Sek-Lung had just witnessed “the enemy” with his own eyes in Japtown due to being dragged around by Meiying. Scurrying off after being shooed by the Japanese community, Sek-Lung is thrilled to have met the enemy, and strangely proceeds to feel empowered, even relieved, to have been in the heart of Little Tokyo. Then he suddenly remembers that his Father had joined a rally in Chinatown that piled goods from Japan and either smashed them or set them ablaze.This puts Sek-Lung in a very difficult position, as he attempts to weigh in the pros and cons of reporting Meiying and her Japanese boyfriend Kazuo, or simply keeping it to himself. He understands that she has entrusted him with such a treacherous secret, and he quickly gives in to the favour. As the story goes on, we still see a trail of indecisiveness from Sek-Lung, where he warms up to Kazuo and actually enjoys going on these adventures with Meiying to Japtown, yet nonetheless feels like he needs to be guarded and watchful at all times, hence his contemplation of acquiring a Jung’s scout knife.

  10. Continued ...


    a) “There were tales of incredible enemy cruelty. A cousin wrote from Shanghai how the Japanese army were burying people alive, women and children. Another wrote how she witnessed living people, tied to posts, being used for bayonet practice. There were even darker rumours: the Japanese had camps for medical experiments and women hostages.” (225 – Sek-Lung)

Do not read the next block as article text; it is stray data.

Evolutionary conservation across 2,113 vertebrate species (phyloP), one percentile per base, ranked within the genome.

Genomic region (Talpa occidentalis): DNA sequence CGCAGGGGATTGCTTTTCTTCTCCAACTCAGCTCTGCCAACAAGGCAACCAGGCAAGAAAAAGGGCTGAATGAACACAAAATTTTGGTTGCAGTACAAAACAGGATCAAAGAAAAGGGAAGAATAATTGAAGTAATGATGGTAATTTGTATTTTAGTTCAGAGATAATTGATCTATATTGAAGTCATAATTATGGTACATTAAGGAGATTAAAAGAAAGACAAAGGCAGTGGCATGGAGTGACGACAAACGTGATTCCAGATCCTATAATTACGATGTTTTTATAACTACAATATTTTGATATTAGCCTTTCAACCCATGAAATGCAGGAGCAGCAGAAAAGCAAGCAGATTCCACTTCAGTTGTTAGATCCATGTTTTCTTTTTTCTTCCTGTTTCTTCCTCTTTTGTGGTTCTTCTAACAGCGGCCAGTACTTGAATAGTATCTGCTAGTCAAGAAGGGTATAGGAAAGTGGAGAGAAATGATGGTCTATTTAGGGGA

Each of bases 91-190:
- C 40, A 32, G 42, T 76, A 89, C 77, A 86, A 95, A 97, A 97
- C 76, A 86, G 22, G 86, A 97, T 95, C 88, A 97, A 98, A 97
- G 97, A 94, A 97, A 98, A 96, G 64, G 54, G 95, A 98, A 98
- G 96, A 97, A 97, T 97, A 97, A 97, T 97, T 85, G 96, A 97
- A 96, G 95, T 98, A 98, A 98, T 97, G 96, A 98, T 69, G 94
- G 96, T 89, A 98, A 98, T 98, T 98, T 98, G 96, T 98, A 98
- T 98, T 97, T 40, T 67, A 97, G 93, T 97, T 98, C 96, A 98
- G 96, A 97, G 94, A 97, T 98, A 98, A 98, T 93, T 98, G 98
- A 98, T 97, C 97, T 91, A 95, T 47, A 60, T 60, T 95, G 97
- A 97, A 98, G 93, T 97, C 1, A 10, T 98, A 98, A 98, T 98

b) “On June 20, 1941, at 10:15PM, shelling from a Japanese submarine hit Estevan Point on Vancouver Island; then, a day later, shells hit the Oregon coast. An unidentified submarine was spotted in the Strait. It’s true, I thought. The enemy is everywhere.” (196 – Sek-Lung)

    c) Behind all the grown-up war talk, my tanks and planes roared, killing every Japanese in sight. I absorbed Chinatown’s hatred of the Japanese, the monsters with bloodied buck teeth, no necks, and thick Tojo glasses; I wanted to kill every one of them.” (227 – Sek-Lung)

    d) I thought of secretly borrowing Jung’s large scout knife. After all, going back to Japtown could be dangerous, just like in a real war zone. A few years ago, one Halloween night, mobs of white men in masks and armed with clubs had rioted in Japtown, smashing plate glass windows, kicking down doors, looking whatever they could carry away.” (248 – Sek-Lung)

    e) A half block away, I turned around and could see the row of store display lights clicking off early to meet the blackout rules. These were the same Japanese stores selling Japan-made goods that everyone in Vancouver was boycotting. Buy their toys and foodstuffs, and you buy a bullet aimed at the Chinese. (247 – Sek-Lung)